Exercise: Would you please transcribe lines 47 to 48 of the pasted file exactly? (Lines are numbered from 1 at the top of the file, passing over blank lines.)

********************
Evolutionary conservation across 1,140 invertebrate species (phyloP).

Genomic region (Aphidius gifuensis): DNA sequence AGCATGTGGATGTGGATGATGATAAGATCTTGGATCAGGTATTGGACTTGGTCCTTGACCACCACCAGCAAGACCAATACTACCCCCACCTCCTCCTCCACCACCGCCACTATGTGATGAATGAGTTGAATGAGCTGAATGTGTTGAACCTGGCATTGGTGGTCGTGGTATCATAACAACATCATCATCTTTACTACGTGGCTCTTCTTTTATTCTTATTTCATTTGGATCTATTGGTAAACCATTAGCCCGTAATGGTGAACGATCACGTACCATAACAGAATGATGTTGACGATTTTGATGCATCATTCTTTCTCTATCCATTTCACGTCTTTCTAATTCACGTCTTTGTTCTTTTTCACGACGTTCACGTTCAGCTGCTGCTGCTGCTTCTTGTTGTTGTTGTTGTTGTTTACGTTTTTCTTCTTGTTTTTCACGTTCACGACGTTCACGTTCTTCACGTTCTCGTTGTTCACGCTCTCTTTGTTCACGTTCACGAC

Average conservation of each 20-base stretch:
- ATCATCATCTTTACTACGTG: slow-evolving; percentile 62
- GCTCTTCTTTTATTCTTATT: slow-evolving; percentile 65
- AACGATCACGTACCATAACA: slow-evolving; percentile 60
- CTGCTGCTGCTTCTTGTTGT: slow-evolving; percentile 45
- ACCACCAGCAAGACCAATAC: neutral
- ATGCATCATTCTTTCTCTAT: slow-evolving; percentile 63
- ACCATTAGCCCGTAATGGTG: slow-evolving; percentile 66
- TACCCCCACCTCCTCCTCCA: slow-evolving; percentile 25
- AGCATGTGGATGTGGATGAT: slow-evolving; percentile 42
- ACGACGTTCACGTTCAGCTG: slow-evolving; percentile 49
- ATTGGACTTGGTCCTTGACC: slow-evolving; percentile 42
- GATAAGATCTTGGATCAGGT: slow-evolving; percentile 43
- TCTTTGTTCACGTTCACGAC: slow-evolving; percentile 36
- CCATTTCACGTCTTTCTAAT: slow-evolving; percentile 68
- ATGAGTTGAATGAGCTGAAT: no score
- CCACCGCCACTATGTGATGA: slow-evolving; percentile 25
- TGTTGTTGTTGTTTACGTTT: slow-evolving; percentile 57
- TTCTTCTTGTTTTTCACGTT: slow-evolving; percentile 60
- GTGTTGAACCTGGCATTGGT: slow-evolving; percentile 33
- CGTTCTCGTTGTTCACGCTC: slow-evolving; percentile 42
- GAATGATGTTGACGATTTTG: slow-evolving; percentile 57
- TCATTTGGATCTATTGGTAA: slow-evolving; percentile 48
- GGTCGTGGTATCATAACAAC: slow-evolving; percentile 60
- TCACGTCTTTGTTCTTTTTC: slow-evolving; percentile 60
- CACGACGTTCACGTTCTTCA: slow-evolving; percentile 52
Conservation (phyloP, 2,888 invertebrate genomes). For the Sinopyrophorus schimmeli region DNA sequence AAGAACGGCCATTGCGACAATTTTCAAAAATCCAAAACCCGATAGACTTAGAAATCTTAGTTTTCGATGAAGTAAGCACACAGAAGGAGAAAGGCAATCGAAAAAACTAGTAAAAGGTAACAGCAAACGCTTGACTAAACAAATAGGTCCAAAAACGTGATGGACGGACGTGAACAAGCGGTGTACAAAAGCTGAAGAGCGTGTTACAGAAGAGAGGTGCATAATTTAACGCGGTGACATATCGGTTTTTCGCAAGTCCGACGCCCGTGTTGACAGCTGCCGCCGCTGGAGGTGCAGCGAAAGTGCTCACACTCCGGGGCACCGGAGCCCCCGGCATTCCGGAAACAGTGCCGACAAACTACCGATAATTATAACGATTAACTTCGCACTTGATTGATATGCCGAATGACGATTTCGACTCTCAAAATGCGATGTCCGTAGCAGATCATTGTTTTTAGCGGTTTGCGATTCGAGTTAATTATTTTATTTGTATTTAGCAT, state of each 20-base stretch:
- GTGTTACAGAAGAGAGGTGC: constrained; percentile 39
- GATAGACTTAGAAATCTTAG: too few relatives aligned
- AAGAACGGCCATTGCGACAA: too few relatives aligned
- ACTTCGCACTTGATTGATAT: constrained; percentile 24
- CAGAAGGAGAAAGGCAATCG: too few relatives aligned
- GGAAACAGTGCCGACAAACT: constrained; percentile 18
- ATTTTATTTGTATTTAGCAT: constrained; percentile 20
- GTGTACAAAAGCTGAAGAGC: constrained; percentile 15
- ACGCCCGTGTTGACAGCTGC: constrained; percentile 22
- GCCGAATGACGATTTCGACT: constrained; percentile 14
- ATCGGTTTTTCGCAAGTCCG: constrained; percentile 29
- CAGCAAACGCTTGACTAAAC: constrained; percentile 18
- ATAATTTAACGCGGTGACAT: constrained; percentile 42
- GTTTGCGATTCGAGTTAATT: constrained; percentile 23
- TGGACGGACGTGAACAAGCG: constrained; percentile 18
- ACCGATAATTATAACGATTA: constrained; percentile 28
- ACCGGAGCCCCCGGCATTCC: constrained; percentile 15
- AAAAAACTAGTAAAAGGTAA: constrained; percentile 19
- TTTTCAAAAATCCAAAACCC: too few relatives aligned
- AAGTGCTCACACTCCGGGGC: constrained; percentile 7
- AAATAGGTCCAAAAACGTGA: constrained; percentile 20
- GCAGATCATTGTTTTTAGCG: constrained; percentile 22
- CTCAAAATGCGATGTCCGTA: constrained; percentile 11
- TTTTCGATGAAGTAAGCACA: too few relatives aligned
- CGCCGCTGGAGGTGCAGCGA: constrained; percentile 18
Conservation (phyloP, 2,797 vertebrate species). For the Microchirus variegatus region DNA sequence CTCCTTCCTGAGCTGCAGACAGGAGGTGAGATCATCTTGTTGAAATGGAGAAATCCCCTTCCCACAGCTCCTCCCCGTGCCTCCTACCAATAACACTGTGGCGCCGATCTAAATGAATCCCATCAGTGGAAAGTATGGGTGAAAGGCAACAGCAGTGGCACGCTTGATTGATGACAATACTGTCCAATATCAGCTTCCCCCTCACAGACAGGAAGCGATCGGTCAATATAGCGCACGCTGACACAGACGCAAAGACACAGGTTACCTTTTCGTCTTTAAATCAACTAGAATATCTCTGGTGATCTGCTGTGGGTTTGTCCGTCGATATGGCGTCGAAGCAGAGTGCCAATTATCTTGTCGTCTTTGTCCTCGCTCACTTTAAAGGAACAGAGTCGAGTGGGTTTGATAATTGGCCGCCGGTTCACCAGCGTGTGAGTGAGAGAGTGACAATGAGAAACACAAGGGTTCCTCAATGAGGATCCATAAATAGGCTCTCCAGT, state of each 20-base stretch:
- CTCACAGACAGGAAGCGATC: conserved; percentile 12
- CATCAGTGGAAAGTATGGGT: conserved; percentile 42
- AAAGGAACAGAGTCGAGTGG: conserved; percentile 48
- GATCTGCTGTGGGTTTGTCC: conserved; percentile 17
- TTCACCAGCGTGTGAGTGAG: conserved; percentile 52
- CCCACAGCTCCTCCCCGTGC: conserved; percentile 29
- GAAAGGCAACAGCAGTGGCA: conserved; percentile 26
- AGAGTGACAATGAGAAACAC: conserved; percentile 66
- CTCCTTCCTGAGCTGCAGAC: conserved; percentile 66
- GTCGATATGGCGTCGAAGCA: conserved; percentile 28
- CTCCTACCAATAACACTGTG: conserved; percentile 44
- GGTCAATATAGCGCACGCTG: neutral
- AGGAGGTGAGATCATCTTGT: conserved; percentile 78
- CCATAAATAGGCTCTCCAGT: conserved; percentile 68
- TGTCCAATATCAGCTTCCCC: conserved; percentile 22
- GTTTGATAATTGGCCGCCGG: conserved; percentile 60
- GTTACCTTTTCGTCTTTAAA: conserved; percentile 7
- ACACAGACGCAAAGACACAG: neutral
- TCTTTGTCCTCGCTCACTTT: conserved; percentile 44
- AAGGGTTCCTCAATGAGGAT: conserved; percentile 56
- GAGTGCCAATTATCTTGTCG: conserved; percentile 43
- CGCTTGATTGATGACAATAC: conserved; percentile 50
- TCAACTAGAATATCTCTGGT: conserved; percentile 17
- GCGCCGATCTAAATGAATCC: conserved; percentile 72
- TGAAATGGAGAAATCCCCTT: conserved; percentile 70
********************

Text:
- AAAAAACTAGTAAAAGGTAA: constrained; percentile 19
- TTTTCAAAAATCCAAAACCC: too few relatives aligned